If you’ve ever taken a statistics course, you’ve probably heard an instructor warn that “correlation does not imply causation”. After hearing it, I definitely knew to be wary of making such associations, but never had a good answer to the question: “If there are no causal relationships at play, why am I seeing correlations?”
In this post, I’m going to talk about three ways in which you could find correlations between two variables even though there’s in fact no causal relation between them. Though my examples are completely made up, I’ll illustrate the following:
- Why countries introduced to social media might see rises in extremism,
- Why we might find that people who are vaccinated are more likely to be diagnosed with autism, and,
- Why an amateur dietician might come to the conclusion that weight gain is an appropriate remedy for bad skin.
First, let’s define correlation and causation a bit better.
Let’s start with correlation. If I randomly picked a person from the population, and found out that they had a college degree, I’d find that they were more likely than the average person to own a Tesla. This means that a person’s having a college degree is correlated with them owning a Tesla, i.e. knowing if they have a college degree changes the likelihood that they also own a Tesla.
Now does this mean that having a college degree causes them to own a Tesla? Perhaps, but not necessarily. If I randomly picked a person from the population, and put them through college to the point where they got a college degree, and then found that they became more likely to own a Tesla, this would be an instance of causation. More precisely, if having some property A (like a college degree), causes you to have some property B (like owning a Tesla), then forcing someone to have A will make them more likely to have B.
From now on, I’m going to refer to these properties (e.g. having a college degree, owning a Tesla, etc.) as variables, because they can take on one of many values (e.g. True or False). When talking about causal relationships between variables, it’s convenient to use a Causal Diagram.
In the diagram above, we’ve represented a situation in which A causes B. If there were no arrow, we would represent a situation in which A does not cause B, i.e., even if we had forced A to be true, it would have no influence on whether B were true.
I’m now going to describe three ways in which, despite there being no causal relationship between two variables, we still observe correlations between them. Before we jump in, let me remind you again that all these examples are completely made up for the sake of illustration.
I’m going to start off with the most intuitive but least surprising way in which two variables could be correlated despite having no direct causal relationship between them. Let’s say that we’re looking into whether we can blame social media for a rise in extremism. Consider the Causal Diagram below:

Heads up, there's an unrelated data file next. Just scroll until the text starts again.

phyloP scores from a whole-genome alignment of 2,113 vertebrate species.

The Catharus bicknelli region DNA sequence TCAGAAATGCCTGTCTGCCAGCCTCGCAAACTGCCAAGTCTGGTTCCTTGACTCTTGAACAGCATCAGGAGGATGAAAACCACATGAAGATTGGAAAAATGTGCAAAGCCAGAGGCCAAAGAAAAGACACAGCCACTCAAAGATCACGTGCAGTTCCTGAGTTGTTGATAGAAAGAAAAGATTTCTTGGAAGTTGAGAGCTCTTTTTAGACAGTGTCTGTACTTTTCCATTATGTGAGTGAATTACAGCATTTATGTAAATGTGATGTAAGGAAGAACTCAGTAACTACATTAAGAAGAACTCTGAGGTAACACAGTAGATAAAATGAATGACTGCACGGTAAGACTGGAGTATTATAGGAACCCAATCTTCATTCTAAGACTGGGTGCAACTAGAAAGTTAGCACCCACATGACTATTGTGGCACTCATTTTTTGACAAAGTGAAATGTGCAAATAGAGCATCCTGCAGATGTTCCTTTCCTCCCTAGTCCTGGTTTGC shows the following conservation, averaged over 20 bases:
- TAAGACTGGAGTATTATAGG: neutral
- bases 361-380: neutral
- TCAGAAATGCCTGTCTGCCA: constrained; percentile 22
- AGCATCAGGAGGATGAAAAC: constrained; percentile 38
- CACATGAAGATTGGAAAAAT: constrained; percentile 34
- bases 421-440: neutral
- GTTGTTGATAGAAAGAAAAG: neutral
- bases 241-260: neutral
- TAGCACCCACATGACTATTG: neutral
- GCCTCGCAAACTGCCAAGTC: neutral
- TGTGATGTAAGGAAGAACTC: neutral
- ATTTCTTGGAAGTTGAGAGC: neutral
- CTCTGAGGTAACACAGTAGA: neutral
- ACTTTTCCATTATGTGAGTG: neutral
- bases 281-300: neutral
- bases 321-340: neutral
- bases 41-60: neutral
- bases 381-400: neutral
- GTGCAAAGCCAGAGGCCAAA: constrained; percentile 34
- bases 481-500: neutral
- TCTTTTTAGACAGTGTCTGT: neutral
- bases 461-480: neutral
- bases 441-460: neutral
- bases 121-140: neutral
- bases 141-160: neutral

Here, we’re assuming that social media doesn’t directly cause a rise in extremism in a country, but rather causes the country to have a platform for Fake News, and that this platform in turn causes a rise in extremism. Let’s put some numbers on things. Let’s say 60% of all countries have widespread use of social media. Since certain social media companies don’t do a great job of filtering out Fake News, let’s say:
- If social media has widespread use in a country, there’s a 95% chance it has a platform for Fake News, and,
- If social media doesn’t have widespread use in a country, there’s a 30% chance it has a platform for Fake News (perhaps a messaging app or some other medium).
Furthermore, let’s say:
- If a country has a platform for Fake News, there’s a 70% chance it experiences a rise in extremism, and,
- If a country doesn’t have a platform for Fake News, there’s a 20% it experiences a rise in extremism.
Lets look at an imaginary world of 400 countries at a glance:
In the picture above, each triplet of dots is a country. If the dot is shaded dark, then that variable is true for that country. For example, if a red circle is shaded dark, then that country has a platform for Fake News.
What we’re interested in seeing is whether countries with widespread use of social media (blue dots) are more likely to see a rise in extremism (yellow dots). We study this by splitting the population by whether they have widespread use of social media:
In the left column, we’ve grouped countries that don’t have widespread use of social media, and in the right column, we’ve grouped countries that do. It’s easy to see from this grouping the effect we suspected, only 35% of countries without social media have seen a rise in extremism, while 67.5% of countries with social media have seen it.
This clearly suggests that if a country wanted to curb the rise in extremism, they should ban social media, right? Well, sort of. What they would be missing is that widespread use of social media caused a rise in extremism only because it created a platform for Fake News. You can see this more clearly in the picture below, where we first split the population by whether or not they have a platform for Fake News, and then see if countries with social media have any influence on the rise in extremism for each group separately:
What we see is that the effect almost completely disappears, and any residual effect is only due to the fact that I’m using a population of only 400 countries as opposed to larger number.
So would you have been wrong in saying social media causes a rise in extremism? No, because in this case, social media is an indirect cause. But understanding the mediator leads to the insight that if you want to control the rise in extremism, you’re better off preventing social media platforms from becoming platforms for Fake News, than banning them altogether.
So what’s the takeaway? If you’re pretty confident that one variable causes another, consider whether that causation acts through a mediator. Controlling the mediator would be a more effective way of controlling the variable downstream.
In the case of the mediator, you’d still be right in technically saying that A caused C, even if it caused it indirectly. We’re now going to look at the most common source of spurious correlation, the confounder, a.k.a. the ‘common cause’. Here, you would not be correct in assuming the correlation you’re observing indicates causation.
We’re going to see why we might find that people who are vaccinated are more likely to be diagnosed with autism, despite there being no actual causal relationship between them. Let’s say we have population of a million people. Of these million people, 30% of them happen to be children. Since its more common for a person to get vaccines around when they’re children, lets say that:
- If you’re a child, there is a 70% chance you got vaccinated in the last 6 months.